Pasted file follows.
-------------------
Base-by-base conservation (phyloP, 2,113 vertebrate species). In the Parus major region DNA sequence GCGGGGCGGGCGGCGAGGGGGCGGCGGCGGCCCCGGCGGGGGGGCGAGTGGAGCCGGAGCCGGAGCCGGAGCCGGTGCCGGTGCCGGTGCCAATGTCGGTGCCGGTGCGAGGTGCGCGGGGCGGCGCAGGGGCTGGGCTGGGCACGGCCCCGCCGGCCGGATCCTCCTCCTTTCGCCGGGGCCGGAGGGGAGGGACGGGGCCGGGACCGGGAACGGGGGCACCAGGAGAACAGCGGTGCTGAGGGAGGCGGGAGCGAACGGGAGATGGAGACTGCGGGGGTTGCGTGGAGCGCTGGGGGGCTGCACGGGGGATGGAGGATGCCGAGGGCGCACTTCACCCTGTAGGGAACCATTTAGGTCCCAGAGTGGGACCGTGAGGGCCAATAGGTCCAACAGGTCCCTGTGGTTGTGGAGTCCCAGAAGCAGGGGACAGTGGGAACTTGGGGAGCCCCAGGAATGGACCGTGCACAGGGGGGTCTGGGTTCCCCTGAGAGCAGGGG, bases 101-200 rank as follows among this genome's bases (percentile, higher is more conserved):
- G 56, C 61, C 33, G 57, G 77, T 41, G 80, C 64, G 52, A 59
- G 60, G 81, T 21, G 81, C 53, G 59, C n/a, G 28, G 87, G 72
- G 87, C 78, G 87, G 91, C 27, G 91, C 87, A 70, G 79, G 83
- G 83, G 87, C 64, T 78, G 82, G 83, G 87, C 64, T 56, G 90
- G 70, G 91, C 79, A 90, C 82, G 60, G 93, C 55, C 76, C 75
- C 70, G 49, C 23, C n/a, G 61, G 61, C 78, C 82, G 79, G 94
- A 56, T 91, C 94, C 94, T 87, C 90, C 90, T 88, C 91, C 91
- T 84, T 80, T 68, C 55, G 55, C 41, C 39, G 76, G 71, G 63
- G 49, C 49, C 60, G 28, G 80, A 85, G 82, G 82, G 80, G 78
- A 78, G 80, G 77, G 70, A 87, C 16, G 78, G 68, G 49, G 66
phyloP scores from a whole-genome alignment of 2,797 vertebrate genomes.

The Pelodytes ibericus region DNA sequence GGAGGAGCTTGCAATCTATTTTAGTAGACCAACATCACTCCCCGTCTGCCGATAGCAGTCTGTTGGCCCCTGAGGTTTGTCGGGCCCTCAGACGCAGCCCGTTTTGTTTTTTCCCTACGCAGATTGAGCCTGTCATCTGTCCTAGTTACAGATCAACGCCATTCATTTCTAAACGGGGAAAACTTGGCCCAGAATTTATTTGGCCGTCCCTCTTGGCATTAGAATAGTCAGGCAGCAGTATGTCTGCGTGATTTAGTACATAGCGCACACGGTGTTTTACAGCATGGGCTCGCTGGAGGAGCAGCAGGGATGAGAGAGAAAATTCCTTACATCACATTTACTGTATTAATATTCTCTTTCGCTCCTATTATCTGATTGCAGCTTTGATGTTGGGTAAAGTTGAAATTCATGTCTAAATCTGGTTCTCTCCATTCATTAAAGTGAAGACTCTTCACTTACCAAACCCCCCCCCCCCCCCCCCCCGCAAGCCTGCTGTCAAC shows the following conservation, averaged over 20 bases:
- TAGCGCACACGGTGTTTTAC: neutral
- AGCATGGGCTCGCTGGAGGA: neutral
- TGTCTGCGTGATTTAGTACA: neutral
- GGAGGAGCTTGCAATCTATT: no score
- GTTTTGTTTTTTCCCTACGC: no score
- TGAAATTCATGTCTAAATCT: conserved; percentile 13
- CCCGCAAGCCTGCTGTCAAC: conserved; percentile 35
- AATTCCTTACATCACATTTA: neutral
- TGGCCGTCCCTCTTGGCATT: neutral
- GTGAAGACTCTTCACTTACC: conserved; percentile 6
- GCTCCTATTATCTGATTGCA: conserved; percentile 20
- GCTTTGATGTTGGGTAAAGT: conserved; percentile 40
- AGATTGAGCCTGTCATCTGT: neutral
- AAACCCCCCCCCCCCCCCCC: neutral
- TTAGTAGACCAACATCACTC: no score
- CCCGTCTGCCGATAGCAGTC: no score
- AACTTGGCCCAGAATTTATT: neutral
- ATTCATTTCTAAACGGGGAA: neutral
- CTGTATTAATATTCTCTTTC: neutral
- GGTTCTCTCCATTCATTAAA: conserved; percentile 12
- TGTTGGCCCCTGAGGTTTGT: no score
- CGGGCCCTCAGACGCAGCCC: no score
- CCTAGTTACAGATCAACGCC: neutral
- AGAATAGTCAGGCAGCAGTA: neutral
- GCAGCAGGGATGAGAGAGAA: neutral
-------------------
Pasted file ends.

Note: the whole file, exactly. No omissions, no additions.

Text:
Base-by-base conservation (phyloP, 2,113 vertebrate species). In the Parus major region DNA sequence GCGGGGCGGGCGGCGAGGGGGCGGCGGCGGCCCCGGCGGGGGGGCGAGTGGAGCCGGAGCCGGAGCCGGAGCCGGTGCCGGTGCCGGTGCCAATGTCGGTGCCGGTGCGAGGTGCGCGGGGCGGCGCAGGGGCTGGGCTGGGCACGGCCCCGCCGGCCGGATCCTCCTCCTTTCGCCGGGGCCGGAGGGGAGGGACGGGGCCGGGACCGGGAACGGGGGCACCAGGAGAACAGCGGTGCTGAGGGAGGCGGGAGCGAACGGGAGATGGAGACTGCGGGGGTTGCGTGGAGCGCTGGGGGGCTGCACGGGGGATGGAGGATGCCGAGGGCGCACTTCACCCTGTAGGGAACCATTTAGGTCCCAGAGTGGGACCGTGAGGGCCAATAGGTCCAACAGGTCCCTGTGGTTGTGGAGTCCCAGAAGCAGGGGACAGTGGGAACTTGGGGAGCCCCAGGAATGGACCGTGCACAGGGGGGTCTGGGTTCCCCTGAGAGCAGGGG, bases 101-200 rank as follows among this genome's bases (percentile, higher is more conserved):
- G 56, C 61, C 33, G 57, G 77, T 41, G 80, C 64, G 52, A 59
- G 60, G 81, T 21, G 81, C 53, G 59, C n/a, G 28, G 87, G 72
- G 87, C 78, G 87, G 91, C 27, G 91, C 87, A 70, G 79, G 83
- G 83, G 87, C 64, T 78, G 82, G 83, G 87, C 64, T 56, G 90
- G 70, G 91, C 79, A 90, C 82, G 60, G 93, C 55, C 76, C 75
- C 70, G 49, C 23, C n/a, G 61, G 61, C 78, C 82, G 79, G 94
- A 56, T 91, C 94, C 94, T 87, C 90, C 90, T 88, C 91, C 91
- T 84, T 80, T 68, C 55, G 55, C 41, C 39, G 76, G 71, G 63
- G 49, C 49, C 60, G 28, G 80, A 85, G 82, G 82, G 80, G 78
- A 78, G 80, G 77, G 70, A 87, C 16, G 78, G 68, G 49, G 66
phyloP scores from a whole-genome alignment of 2,797 vertebrate genomes.

The Pelodytes ibericus region DNA sequence GGAGGAGCTTGCAATCTATTTTAGTAGACCAACATCACTCCCCGTCTGCCGATAGCAGTCTGTTGGCCCCTGAGGTTTGTCGGGCCCTCAGACGCAGCCCGTTTTGTTTTTTCCCTACGCAGATTGAGCCTGTCATCTGTCCTAGTTACAGATCAACGCCATTCATTTCTAAACGGGGAAAACTTGGCCCAGAATTTATTTGGCCGTCCCTCTTGGCATTAGAATAGTCAGGCAGCAGTATGTCTGCGTGATTTAGTACATAGCGCACACGGTGTTTTACAGCATGGGCTCGCTGGAGGAGCAGCAGGGATGAGAGAGAAAATTCCTTACATCACATTTACTGTATTAATATTCTCTTTCGCTCCTATTATCTGATTGCAGCTTTGATGTTGGGTAAAGTTGAAATTCATGTCTAAATCTGGTTCTCTCCATTCATTAAAGTGAAGACTCTTCACTTACCAAACCCCCCCCCCCCCCCCCCCCGCAAGCCTGCTGTCAAC shows the following conservation, averaged over 20 bases:
- TAGCGCACACGGTGTTTTAC: neutral
- AGCATGGGCTCGCTGGAGGA: neutral
- TGTCTGCGTGATTTAGTACA: neutral
- GGAGGAGCTTGCAATCTATT: no score
- GTTTTGTTTTTTCCCTACGC: no score
- TGAAATTCATGTCTAAATCT: conserved; percentile 13
- CCCGCAAGCCTGCTGTCAAC: conserved; percentile 35
- AATTCCTTACATCACATTTA: neutral
- TGGCCGTCCCTCTTGGCATT: neutral
- GTGAAGACTCTTCACTTACC: conserved; percentile 6
- GCTCCTATTATCTGATTGCA: conserved; percentile 20
- GCTTTGATGTTGGGTAAAGT: conserved; percentile 40
- AGATTGAGCCTGTCATCTGT: neutral
- AAACCCCCCCCCCCCCCCCC: neutral
- TTAGTAGACCAACATCACTC: no score
- CCCGTCTGCCGATAGCAGTC: no score
- AACTTGGCCCAGAATTTATT: neutral
- ATTCATTTCTAAACGGGGAA: neutral
- CTGTATTAATATTCTCTTTC: neutral
- GGTTCTCTCCATTCATTAAA: conserved; percentile 12
- TGTTGGCCCCTGAGGTTTGT: no score
- CGGGCCCTCAGACGCAGCCC: no score
- CCTAGTTACAGATCAACGCC: neutral
- AGAATAGTCAGGCAGCAGTA: neutral
- GCAGCAGGGATGAGAGAGAA: neutral